Using plot() with tidymodels - what does extract_fit_engine() return an abstraction

I am trying to understand the logic behind extract_fit_engine(). I want to use plot() on a model run in the tidymodels ecosystem. I learned yesterday about extract_fit_engine(). What I don't understand is why does it return an "abstraction" for the call rather than the model itself.

Here is what I am talking about:


Smarket_train <- Smarket %>%
  filter(Year != 2005)

Smarket_test <- Smarket %>% # Smarket.2005
  filter(Year == 2005)

lda_spec <- discrim_linear() %>%
  set_mode("classification") %>%

the_rec <- recipe(
  Direction ~ Lag1 + Lag2,
  data = Smarket

the_workflow <- workflow() %>%
  add_recipe(the_rec) %>%

the_workflow_fit_lda <-
  fit(the_workflow, data = Smarket_train)

the_workflow_fit_lda_fit0 <-
  the_workflow_fit_lda %>%

This give me a lda object ... fabulous!


but the call is an abstraction which does not reference the actual variables/data


So, I can't use it with plot().

I know I can extract a parsnip object , repair it then extract the engine:

the_workflow_fit_lda_fit1 <-
  the_workflow_fit_lda %>%

the_workflow_fit_lda_fit999 <-
  the_workflow_fit_lda_fit1 %>%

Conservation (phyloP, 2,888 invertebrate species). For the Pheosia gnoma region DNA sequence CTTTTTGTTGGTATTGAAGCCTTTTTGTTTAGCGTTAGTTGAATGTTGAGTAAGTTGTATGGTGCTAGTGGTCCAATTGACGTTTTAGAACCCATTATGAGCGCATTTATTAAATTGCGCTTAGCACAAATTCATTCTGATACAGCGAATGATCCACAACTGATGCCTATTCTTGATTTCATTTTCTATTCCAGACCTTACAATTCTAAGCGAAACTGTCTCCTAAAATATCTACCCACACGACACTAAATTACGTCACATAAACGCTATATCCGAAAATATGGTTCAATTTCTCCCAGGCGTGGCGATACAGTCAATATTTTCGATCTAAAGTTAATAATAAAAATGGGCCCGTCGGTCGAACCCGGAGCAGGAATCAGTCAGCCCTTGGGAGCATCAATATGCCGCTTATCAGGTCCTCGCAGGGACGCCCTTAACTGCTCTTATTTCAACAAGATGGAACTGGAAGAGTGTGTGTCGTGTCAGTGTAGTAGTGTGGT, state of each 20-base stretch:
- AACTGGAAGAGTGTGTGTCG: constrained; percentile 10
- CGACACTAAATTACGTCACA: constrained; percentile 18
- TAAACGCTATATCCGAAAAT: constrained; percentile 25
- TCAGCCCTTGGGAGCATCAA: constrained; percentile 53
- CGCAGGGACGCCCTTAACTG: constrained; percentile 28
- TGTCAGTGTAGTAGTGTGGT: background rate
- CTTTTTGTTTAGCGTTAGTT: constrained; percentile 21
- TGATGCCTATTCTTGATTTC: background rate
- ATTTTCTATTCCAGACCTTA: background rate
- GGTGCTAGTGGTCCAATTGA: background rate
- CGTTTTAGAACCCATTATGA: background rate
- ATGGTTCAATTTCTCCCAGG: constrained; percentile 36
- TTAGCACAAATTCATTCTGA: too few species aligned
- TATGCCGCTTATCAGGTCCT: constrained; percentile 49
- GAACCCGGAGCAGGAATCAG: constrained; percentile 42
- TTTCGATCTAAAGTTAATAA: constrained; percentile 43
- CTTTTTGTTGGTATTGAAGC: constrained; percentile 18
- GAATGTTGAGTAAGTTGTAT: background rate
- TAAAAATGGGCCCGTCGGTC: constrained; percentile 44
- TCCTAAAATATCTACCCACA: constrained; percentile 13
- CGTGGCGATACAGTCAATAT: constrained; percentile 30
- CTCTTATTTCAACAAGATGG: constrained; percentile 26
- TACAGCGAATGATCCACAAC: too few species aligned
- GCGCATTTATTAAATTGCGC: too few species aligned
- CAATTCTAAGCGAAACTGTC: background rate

parsnip::repair_call(rename(Smarket_train, ..y = Direction)) %>%


the_workflow_fit_lda_fit999 %>%

That extra step was extremely counterintuitive and I think it will make my students queasy. Is there a function that will pull a useable fit directly from a tidymodels workflow? Given the warning, mentioned in the draft tidymodels book (6 Fitting models with parsnip | Tidy Modeling with R) about pulling the parsnip object directly from a workflow makes me nervous. Perhaps there should be a extract_fit_results() that automatically does the repair_call() work above. Does that make sense or am I totally not understanding the logic here?

We keep things modular and do operations only when they are needed. repair_call()requires the original data and we don't want people to have the data just to get the object (many of which do not have call objects).

I know it is an extra step; the underlying issue is the shortsightedness of the original author that makes assumptions about what is in the environment when the function was run and that these objects are always just hanging around.

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